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Minimize RSR Award Detail

Research Spending & Results

Award Detail

Awardee:NEW MEXICO INSTITUTE OF MINING AND TECHNOLOGY
Doing Business As Name:New Mexico Institute of Mining and Technology
PD/PI:
  • Ryan Leary
  • (575) 835-5496
  • ryan.leary@nmt.edu
Co-PD(s)/co-PI(s):
  • Jolante W Van Wijk
Award Date:07/22/2021
Estimated Total Award Amount: $ 676,882
Funds Obligated to Date: $ 676,882
  • FY 2021=$676,882
Start Date:08/01/2021
End Date:07/31/2024
Transaction Type:Grant
Agency:NSF
Awarding Agency Code:4900
Funding Agency Code:4900
CFDA Number:47.050
Primary Program Source:040100 NSF RESEARCH & RELATED ACTIVIT
Award Title or Description:Collaborative Research: How and when did the Mongolian Altai (de-)form? Implications for intracontinental deformation
Federal Award ID Number:2111939
DUNS ID:041358904
Parent DUNS ID:041358904
Program:Tectonics
Program Officer:
  • Stephen Harlan
  • (703) 292-7707
  • sharlan@nsf.gov

Awardee Location

Street:801 Leroy Place
City:Socorro
State:NM
ZIP:87801-4681
County:Socorro
Country:US
Awardee Cong. District:02

Primary Place of Performance

Organization Name:New Mexico Institute of Mining and Technology
Street:801 Leroy Place
City:Socorro
State:NM
ZIP:87801-4681
County:Socorro
Country:US
Cong. District:02

Abstract at Time of Award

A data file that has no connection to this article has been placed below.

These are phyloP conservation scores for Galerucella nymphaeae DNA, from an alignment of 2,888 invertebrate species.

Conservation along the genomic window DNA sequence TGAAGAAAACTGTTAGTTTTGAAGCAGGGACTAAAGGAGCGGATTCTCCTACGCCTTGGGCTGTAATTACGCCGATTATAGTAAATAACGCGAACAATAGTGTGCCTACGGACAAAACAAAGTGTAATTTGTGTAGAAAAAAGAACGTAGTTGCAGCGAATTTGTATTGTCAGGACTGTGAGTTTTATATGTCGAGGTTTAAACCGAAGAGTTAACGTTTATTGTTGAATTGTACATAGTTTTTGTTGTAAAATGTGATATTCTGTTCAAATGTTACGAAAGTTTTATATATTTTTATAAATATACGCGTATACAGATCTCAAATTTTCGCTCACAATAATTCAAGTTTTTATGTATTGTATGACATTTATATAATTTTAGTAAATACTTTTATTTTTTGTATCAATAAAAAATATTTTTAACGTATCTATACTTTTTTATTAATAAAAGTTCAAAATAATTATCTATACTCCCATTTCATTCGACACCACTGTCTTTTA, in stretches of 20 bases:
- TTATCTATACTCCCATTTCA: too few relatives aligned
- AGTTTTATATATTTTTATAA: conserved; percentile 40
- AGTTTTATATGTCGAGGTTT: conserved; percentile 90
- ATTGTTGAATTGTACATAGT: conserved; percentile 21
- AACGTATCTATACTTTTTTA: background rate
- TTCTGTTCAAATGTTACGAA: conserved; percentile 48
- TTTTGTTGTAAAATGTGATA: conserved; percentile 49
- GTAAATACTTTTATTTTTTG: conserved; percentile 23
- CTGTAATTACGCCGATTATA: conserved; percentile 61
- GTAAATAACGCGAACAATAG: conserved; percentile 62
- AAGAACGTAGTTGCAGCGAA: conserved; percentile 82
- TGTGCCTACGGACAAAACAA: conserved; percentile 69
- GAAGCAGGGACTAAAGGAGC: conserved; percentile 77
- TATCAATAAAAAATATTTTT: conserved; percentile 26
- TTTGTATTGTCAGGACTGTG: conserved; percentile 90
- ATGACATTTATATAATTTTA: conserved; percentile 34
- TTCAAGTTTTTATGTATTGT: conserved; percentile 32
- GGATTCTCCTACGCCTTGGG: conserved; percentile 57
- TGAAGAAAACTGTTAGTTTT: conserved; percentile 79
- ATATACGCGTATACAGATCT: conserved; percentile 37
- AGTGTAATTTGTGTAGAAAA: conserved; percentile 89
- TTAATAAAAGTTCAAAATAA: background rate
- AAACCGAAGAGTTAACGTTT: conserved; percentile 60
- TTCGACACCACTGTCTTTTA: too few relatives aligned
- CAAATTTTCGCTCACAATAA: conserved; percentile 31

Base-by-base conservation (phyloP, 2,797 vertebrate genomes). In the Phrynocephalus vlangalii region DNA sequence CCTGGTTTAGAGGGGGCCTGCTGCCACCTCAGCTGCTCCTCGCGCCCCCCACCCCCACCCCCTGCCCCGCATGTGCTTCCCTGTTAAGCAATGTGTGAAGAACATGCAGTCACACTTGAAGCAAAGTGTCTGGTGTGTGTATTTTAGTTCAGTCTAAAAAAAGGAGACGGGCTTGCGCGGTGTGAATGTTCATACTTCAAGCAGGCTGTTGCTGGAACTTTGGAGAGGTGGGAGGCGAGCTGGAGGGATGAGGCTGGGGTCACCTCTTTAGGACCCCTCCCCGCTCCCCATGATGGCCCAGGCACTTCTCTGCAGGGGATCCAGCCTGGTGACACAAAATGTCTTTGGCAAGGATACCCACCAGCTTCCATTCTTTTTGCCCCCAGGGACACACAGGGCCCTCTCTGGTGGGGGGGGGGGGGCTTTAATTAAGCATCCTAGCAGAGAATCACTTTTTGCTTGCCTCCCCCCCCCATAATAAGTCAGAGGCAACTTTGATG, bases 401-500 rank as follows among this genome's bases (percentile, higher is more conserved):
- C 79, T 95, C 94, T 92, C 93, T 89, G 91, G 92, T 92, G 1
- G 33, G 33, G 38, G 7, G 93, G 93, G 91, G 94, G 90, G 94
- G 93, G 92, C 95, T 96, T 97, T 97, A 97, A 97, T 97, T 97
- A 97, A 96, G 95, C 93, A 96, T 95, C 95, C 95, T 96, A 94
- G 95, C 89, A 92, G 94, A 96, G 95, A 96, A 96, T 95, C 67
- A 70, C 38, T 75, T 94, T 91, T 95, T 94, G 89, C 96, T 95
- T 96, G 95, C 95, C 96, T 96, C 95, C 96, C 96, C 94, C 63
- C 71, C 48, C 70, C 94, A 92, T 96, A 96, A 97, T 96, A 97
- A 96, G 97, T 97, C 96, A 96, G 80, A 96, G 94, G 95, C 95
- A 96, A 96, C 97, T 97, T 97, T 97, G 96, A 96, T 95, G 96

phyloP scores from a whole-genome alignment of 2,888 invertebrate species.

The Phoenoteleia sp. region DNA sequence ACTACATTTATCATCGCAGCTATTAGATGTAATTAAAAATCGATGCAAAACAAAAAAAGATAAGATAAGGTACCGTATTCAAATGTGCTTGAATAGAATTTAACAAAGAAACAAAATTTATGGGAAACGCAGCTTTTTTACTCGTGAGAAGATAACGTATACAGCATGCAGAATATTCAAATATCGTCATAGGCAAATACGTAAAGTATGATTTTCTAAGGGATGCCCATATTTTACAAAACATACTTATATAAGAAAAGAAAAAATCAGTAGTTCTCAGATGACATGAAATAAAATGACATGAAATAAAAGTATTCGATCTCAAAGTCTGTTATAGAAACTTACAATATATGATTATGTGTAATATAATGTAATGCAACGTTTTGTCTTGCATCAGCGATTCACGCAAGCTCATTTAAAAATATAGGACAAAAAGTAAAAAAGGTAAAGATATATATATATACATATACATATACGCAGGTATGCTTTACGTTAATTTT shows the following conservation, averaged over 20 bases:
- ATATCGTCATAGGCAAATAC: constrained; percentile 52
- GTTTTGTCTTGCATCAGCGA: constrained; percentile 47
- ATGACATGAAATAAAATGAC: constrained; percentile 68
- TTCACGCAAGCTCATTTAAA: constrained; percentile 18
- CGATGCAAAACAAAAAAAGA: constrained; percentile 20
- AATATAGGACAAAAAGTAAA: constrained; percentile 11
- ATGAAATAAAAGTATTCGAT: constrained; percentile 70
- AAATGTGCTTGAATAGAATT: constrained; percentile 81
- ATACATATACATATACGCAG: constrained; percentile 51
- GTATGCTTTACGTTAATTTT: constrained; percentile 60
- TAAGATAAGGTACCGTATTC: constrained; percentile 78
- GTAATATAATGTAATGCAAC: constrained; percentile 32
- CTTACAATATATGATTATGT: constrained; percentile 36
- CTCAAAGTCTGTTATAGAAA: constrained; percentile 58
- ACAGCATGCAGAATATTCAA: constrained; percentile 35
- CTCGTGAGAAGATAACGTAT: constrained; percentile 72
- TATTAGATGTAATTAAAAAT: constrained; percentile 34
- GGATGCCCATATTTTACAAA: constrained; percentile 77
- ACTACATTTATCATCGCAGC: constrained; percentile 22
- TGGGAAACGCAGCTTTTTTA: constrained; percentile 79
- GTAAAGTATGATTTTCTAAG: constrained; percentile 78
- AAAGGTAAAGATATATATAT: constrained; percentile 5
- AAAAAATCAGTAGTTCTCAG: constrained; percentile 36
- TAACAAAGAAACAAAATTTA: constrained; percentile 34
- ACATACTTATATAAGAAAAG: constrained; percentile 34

The Mongolian Altai are an approximately 2000 km-long mountain range in western Mongolia that are part of a vast mountainous region in central Asia referred to as the Central Asian Orogenic Belt. Understanding how a mountain system that is located >1000 km from a modern tectonic plate boundary originally formed is important as the Altai play an important role in regulating Asian climate and biodiversity and in controlling the distribution and reorganization of Earth materials through erosion and sediment transport. This study will test how the Earth’s crust deforms into mountains in the middle of tectonic plates rather than at the edges. The PIs will use thermochronology (the study of mineral cooling histories) to measure the timing of mountain development and conduct field-based studies of sedimentary rocks to study changes in erosion and deposition patterns caused by mountain uplift. These results will be compared to numerical models testing different ways to form mountains in the middle of tectonic plates. This research will provide important societal outcomes by 1) supporting the training of graduate and undergraduate students in STEM fields including minority and underrepresented students at a Hispanic Serving Institution, 2) increasing participation of women in STEM as both Principal Investigators and graduate students within this project, 3) increasing public scientific literacy through undergraduate education and education outreach, 4) developing partnerships between American and Mongolian scientists, and 5) the development of online interactive field tours for undergraduate education. Recent large-scale, interdisciplinary projects have led to major advances in our understanding of the rates, relative timing, and periodicity of tectonic plate margin processes that define orographic landscapes. However, our understanding of plate interior orogenesis is less evolved, as intracontinental orogens defy models of orogenesis as a plate-boundary driven process. The Mongolian Altai are part of one of the largest intracontinental orogenic systems–the Central Asian Orogenic Belt, and yet limited data exist to explain the origin of this mountain system. This project will test specific models of intracontinental orogenesis in the Mongolia Altai, each of which predict a different timing, rate, and style of uplift. This research will integrate bedrock and detrital thermochronology, sedimentology and basin analysis, and geomechanical modeling to document the timing of onset of intracontinental orogenesis in the Mongolian Altai; understand fundamental (rheological, geodynamic, inherited) controls on the formation of an orographic landscape in this region; and to understand the possible conditions that produce intracontinental deformation from plate boundary forces and the timescales on which this deformation occurs. These outcomes will allow testing of whether the Mongolian Altai are relict topography from a Mesozoic suture zone, are a geodynamic feature of isostatic or dynamic processes, or formed due to localized deformation from Cenozoic plate boundary stresses. Field and analytical data will provide direct observations to test these hypotheses that can be further constrained by numerical models that interrogate the geomechanical plausibility of these processes. This study will not only provide the first basement thermochronologic dataset from a ~800 km along strike zone within the Mongolian Altai and the first detrital thermochronologic dataset from the entire Altai system (2000 km strike length), but will integrate this dataset with work in contemporaneous sedimentary basins and geomechanical modeling to put these data in a well-constrained geologic context. The proposed research will also improve our understanding of what processes drive formation of intracontinental orogens globally, a major outstanding question in the field of tectonics. This project is jointly funded by the Tectonics program in the division of Earth Sciences and the Established Program to Stimulate Competitive Research (EPSCoR). This award reflects NSF's statutory mission and has been deemed worthy of support through evaluation using the Foundation's intellectual merit and broader impacts review criteria.

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